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62F Credits Benefit the Rich

The “tax cap law,” or what is known as “62F,” sets an artificial limit on how much tax revenue Massachusetts can collect, regardless of the current needs of the Commonwealth. This law in effect transfers to higher income households tax revenue paid by lower income households and does nothing to improve racial or economic equity in our state.

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Interactive Map: Most Home Sales Will Not Likely Lead to Fair Share Tax Payments

Even in Massachusetts’ hot housing market with many homes selling for over $1 million, the vast majority of all home sales will not subject the home sellers to a proposed “millionaire’s tax.”

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Fair Share Facts: New Report Tackles “Millionaires Tax” Claims

Contact: Reginauld Williams, 617-426-1228×102, rwilliams@massbudget.org For Immediate Release: Thursday September 15, 2022 BOSTON – With just over 50 days left until the general election here …

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Best Research Underscores Value of Fair Share Amendment for Massachusetts Residents

An extensive body of research shows that Fair Share would improve tax fairness, support economic and racial justice, and strengthen our state economy. The research contradicts inaccurate and/or misleading claims made by opponents. Very clearly, Fair Share would have a meaningful, positive impact on millions of people and every community throughout the Commonwealth.

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Fair Share Tax on Incomes Over $1 Million Would Generate at Least $2 Billion a Year

MassBudget estimates that the Fair Share tax on incomes over $1 million is likely to generate at least $2 billion a year in new revenue …

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A Blast from the Past: Reagan-Era Tax Law Hits Hard

You are not alone if you had never heard of the Massachusetts “tax cap law,” or what is also known as “62F.” This Reagan-era law sets an artificial limit on how much tax revenue Massachusetts can collect, regardless of the current needs of the Commonwealth.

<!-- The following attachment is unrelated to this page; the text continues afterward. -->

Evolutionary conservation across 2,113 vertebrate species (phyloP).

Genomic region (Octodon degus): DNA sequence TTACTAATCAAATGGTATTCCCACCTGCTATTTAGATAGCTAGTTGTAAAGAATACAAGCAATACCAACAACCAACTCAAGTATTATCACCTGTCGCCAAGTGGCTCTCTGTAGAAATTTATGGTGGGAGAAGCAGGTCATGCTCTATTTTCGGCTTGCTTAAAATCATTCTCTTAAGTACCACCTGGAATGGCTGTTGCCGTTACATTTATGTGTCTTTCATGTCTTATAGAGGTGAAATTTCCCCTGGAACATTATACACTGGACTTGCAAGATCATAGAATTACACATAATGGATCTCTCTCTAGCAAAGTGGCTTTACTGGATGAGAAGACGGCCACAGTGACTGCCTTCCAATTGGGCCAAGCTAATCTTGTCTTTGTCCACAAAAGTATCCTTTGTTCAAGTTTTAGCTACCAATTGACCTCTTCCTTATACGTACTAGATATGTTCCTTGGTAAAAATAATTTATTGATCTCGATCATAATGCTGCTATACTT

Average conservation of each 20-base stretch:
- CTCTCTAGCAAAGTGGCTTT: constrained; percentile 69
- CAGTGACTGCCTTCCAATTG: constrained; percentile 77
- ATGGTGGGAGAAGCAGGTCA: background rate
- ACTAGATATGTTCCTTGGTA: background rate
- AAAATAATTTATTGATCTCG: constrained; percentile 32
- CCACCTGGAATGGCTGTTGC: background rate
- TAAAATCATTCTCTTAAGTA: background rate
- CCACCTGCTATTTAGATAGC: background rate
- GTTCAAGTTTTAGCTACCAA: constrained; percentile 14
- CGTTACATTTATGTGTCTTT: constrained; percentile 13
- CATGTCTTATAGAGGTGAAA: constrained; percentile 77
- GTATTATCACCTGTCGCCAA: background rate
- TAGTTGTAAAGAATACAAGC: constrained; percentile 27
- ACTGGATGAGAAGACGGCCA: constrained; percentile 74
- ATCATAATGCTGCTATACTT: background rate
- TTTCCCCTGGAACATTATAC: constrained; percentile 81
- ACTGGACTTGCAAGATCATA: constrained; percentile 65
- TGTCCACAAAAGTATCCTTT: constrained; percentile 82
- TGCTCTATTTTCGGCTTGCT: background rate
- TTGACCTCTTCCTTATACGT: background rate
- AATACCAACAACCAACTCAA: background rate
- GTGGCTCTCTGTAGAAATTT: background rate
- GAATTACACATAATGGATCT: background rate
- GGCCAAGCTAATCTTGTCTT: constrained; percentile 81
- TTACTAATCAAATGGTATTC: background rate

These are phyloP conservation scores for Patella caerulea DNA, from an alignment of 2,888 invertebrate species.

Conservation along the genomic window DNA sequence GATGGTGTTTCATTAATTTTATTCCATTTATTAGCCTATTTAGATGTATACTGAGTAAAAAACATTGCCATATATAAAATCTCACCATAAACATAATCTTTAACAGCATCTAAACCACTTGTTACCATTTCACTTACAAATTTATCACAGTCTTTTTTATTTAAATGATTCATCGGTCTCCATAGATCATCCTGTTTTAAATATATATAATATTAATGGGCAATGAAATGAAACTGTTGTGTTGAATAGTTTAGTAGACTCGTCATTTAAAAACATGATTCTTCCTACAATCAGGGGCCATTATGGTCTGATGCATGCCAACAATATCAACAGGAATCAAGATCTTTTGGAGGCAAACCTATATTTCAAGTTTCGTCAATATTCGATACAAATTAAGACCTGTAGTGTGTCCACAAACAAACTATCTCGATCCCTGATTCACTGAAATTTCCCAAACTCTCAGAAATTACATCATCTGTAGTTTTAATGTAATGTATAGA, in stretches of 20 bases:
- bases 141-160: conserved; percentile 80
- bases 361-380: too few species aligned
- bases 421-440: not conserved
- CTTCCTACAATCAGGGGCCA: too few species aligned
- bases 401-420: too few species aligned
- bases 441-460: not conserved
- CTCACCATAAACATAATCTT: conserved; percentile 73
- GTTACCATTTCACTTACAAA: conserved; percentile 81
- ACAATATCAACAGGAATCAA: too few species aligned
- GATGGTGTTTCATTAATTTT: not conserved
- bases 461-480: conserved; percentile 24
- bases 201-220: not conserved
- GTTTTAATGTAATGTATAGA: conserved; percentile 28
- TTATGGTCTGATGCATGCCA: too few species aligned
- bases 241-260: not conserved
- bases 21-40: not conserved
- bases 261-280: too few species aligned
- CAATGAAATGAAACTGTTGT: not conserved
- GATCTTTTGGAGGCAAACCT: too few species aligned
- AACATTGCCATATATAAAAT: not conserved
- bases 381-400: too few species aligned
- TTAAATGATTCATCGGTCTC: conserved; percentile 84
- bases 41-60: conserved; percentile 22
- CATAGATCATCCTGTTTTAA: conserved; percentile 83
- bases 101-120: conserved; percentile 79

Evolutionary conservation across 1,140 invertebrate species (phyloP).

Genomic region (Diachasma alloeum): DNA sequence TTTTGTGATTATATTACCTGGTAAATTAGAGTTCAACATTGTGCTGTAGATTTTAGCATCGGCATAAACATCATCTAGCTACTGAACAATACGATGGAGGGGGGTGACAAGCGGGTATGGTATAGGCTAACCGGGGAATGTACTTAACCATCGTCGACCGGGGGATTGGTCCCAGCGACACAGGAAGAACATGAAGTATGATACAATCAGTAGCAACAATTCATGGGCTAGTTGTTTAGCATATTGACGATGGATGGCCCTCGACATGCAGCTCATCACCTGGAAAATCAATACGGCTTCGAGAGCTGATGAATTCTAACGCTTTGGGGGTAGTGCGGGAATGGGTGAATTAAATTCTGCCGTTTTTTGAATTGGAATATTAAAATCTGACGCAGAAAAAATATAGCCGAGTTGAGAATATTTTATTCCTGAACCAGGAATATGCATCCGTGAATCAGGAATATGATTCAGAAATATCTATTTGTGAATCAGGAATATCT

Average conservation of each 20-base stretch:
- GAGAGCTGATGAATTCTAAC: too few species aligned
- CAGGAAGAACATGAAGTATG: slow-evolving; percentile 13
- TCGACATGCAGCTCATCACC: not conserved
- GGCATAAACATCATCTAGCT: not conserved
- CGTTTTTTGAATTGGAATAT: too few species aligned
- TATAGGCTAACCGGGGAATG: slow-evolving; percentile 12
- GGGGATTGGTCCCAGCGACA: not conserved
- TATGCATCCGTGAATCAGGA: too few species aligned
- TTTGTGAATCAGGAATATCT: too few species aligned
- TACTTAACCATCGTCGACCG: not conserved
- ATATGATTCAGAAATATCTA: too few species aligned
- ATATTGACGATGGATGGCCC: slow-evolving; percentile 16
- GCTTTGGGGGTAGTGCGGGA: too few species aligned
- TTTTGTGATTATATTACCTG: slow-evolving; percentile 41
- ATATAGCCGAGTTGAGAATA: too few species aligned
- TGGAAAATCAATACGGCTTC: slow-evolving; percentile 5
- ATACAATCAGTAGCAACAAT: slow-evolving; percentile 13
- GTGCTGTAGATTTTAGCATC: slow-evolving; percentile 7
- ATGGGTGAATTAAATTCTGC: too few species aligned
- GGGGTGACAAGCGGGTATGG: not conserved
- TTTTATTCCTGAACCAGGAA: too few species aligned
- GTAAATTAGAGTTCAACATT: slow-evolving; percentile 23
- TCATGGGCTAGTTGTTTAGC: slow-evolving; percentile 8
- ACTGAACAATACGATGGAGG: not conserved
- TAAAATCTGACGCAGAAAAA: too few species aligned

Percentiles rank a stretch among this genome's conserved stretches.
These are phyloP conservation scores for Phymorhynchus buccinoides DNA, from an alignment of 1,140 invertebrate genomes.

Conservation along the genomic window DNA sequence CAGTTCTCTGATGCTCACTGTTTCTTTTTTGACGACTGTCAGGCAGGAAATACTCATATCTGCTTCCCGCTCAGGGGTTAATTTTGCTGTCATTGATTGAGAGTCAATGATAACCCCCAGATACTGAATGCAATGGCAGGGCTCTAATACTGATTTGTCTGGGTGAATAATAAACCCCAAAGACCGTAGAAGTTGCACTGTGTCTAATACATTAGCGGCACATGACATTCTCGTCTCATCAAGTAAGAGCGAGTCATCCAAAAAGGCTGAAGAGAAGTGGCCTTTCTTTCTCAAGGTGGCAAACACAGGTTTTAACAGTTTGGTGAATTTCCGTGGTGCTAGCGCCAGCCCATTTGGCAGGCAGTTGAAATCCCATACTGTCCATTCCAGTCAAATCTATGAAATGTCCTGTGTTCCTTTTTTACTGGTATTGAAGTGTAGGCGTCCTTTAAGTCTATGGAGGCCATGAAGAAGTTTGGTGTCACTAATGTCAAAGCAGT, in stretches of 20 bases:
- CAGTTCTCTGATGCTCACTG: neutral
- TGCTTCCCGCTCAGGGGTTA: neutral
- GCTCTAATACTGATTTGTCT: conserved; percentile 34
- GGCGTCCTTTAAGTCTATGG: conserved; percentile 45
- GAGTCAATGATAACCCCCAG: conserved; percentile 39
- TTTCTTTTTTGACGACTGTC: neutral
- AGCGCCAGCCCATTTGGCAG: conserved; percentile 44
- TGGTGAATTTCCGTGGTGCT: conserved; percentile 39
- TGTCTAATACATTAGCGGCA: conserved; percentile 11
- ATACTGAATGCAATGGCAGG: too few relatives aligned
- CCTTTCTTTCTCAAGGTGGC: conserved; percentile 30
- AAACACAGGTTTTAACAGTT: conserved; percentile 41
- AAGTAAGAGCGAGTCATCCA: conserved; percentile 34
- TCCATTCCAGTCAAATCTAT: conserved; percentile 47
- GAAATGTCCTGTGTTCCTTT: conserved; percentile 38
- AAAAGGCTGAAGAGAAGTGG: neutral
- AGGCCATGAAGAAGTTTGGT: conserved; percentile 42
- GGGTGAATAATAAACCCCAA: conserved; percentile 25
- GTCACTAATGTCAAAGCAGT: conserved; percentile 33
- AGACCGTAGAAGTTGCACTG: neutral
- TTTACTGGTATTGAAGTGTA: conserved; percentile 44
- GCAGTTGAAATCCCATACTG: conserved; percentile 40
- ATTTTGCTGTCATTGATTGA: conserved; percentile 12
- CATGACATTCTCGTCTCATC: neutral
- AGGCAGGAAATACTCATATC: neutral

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Average Income in Massachusetts for Every Occupation Is Below $1 Million

According to the most current federal Bureau of Labor Statistics (BLS) data for Massachusetts (2021), average income for every occupation listed falls far below the $1 million threshold proposed in the Fair Share Amendment.

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Massachusetts’ Taxes Are About Average

Massachusetts currently has the highest per capita income of any state, but the Commonwealth lags many states when it comes to using those resources to support funding for education, health, human services, transportation and the like. Massachusetts is even below the national average.

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Four Reasons We Need Strong Estate Taxes

Explainer via Napkin Finance With Legislators debating potential changes to taxes on large estates, it’s important to remember why we have taxes on the transfer of …

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Current Estate Tax Proposals Would Give Largest Benefits to Wealthiest Estates; Alternative Method Would Fix This Problem

The tax on inherited estates is Massachusetts’ only tax that directly reduces wealth inequality. Although the pandemic has highlighted disparities between rich and poor families, the Governor and some in the Legislature have proposed changes to the estate tax that would largely benefit the state’s wealthiest households.